|Thomas Moran, Brooklyn Museum Collection|
The city of Wamego, Kansas was founded in 1866, but a visit to the 1893 World's Fair in Chicago inspired what may be the most incredible addition to this city. Wamego banker, J.C. Rogers joined other citizens from that area to travel by train to Chicago to see what the newspapers were describing as a magical place.
The Fair was advertised in Isaac B. Werner's home town newspapers too, and how much he must have wanted to attend. However, by 1893 his health had continued to decline and such a long trip may have been impossible for him by then. He had lived frugally, and he was beginning to pay off his debts, so the expense of the trip may also have kept him from going. Like the people in Wamego, Isaac must have been thrilled reading about the wonders of the fair, like the amazing invention of the Ferris wheel (See "If Isaac Could Only Imagine," in the blog archives at 7-11-2013).
|Advertising postcard for the Agricultural Building|
The scope of the fair was amazing, with over 600 acres and a large lagoon and waterways intended to symbolize the journey of Columbus. Offically called "The Columbian Exposition and World's Fair," it was and is generally known as the Chicago World's Fair of 1893. It was an opportunity for Chicago to showcase both itself and the achievements of our young nation.
Most of the public buildings were only intended to be temporary. They were constructed of a mixture of plaster, cement, and jute, but when painted white they were dazzling in both sunlight and under electrical lights beneath the dark sky. The use of electricity at the World's Fair was such a new invention that fair goers were amazed.
Not all of the buildings were of a temporary nature. Many were intended to be sold after the fair to buyers who would dismantled them to be shipped to new locations and rebuilt. Buildings represented each state, 4 U.S. territories, and 46 countries. The picture at left offers some idea of the dense collection of structures on the 600 acres of the fair grounds.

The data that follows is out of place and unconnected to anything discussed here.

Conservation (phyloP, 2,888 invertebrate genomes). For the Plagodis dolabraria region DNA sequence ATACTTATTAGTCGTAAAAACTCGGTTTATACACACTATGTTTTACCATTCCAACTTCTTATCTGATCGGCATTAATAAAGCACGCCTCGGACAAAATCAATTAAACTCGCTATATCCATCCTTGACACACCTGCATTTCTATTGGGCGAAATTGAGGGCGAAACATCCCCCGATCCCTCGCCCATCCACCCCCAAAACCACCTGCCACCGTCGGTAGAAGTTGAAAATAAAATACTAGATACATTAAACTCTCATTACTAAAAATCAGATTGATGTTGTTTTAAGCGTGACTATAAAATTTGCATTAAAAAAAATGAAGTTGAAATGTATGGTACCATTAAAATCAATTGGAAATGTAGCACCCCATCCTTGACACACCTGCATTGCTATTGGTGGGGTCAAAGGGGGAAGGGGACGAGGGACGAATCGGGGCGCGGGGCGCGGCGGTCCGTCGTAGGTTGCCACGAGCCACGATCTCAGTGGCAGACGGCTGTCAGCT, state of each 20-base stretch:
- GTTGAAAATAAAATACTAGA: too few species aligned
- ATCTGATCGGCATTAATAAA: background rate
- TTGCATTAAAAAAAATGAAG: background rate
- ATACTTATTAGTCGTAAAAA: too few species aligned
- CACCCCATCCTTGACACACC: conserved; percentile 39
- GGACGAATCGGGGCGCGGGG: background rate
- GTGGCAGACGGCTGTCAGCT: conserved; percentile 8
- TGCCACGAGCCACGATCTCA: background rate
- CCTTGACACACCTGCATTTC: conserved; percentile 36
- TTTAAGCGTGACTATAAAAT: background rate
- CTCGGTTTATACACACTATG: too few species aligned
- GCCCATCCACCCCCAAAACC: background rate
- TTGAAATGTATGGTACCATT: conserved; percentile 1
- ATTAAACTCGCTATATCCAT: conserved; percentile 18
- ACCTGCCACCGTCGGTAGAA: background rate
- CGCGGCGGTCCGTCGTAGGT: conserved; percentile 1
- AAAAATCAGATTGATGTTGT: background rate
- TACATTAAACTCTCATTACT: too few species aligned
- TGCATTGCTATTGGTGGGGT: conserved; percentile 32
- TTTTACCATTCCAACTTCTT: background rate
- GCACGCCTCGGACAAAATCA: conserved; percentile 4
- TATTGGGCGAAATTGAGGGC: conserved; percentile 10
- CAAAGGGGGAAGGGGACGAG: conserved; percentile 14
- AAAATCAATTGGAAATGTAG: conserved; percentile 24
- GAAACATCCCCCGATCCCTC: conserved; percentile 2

Among the purchasers of more permanent structures was Wamego's own J.C. Rogers! He bought the Wisconsin House and The Building of Great Britain--Victoria House.
Wisconsin House was built of brown stone, brick, and hardwood, all from the state of Wisconsin. A striking stained glass window for the house was presented by the city of West Superior. Although what Mr. Rogers paid for the house is unknown, fair records report that its original construction costs were $30,000, a remarkable sum in 1893 when the nation was in a depression.
Yet pictures of other state houses show impressive structures as well. Despite the economic condition at that time, states obviously wanted to put forward their best impressions.
The Victorian House was built in the traditional English half timber style. The interior was beautifully furnished, and it was used during the fair primarily by English officials and their guests.
After the fair ended J. C. Rogers returned to purchase not only these two buildings but also decorative parts and artifacts from other buildings. Rogers was a banker, and considering that the depression that followed the Panic of 1893 ruined many successful men, his buying spree at the close of the fair is rather remarkable. He loaded a boxcar to bring his acquisitions back to Wamego. The two buildings were reassembled elsewhere and sold, but for his own town he had quite a surprise! Next week's blog will share what else J.C. Rogers bought at the fair and brought back to Wamego!!